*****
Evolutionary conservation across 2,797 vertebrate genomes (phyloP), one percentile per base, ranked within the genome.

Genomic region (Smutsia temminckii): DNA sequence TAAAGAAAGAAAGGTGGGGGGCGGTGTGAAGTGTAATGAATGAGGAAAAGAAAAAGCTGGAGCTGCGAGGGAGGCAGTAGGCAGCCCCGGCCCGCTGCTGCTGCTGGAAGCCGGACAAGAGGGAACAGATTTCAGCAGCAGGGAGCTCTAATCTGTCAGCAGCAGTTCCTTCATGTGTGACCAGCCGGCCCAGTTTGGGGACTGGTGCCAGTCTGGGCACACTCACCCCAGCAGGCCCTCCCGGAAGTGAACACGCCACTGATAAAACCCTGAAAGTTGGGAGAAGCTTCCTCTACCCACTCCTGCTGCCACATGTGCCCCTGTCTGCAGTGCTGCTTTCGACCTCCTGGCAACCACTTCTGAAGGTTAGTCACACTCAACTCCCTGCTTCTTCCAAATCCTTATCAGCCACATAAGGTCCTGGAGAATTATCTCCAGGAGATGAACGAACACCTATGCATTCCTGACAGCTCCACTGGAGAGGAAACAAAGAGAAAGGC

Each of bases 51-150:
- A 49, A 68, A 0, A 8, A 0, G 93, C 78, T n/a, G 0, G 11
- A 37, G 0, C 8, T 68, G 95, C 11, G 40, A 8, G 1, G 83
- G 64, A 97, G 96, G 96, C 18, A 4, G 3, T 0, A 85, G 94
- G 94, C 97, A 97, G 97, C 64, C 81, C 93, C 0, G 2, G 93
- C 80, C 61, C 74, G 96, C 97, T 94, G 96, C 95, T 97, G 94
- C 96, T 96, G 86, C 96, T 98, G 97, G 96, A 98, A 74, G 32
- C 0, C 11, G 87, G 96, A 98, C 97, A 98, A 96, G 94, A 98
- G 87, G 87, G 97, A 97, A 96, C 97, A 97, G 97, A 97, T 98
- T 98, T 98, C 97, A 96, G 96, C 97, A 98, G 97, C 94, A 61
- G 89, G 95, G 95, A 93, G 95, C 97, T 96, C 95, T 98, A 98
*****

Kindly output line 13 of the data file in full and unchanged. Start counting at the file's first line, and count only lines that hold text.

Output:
- G 89, G 95, G 95, A 93, G 95, C 97, T 96, C 95, T 98, A 98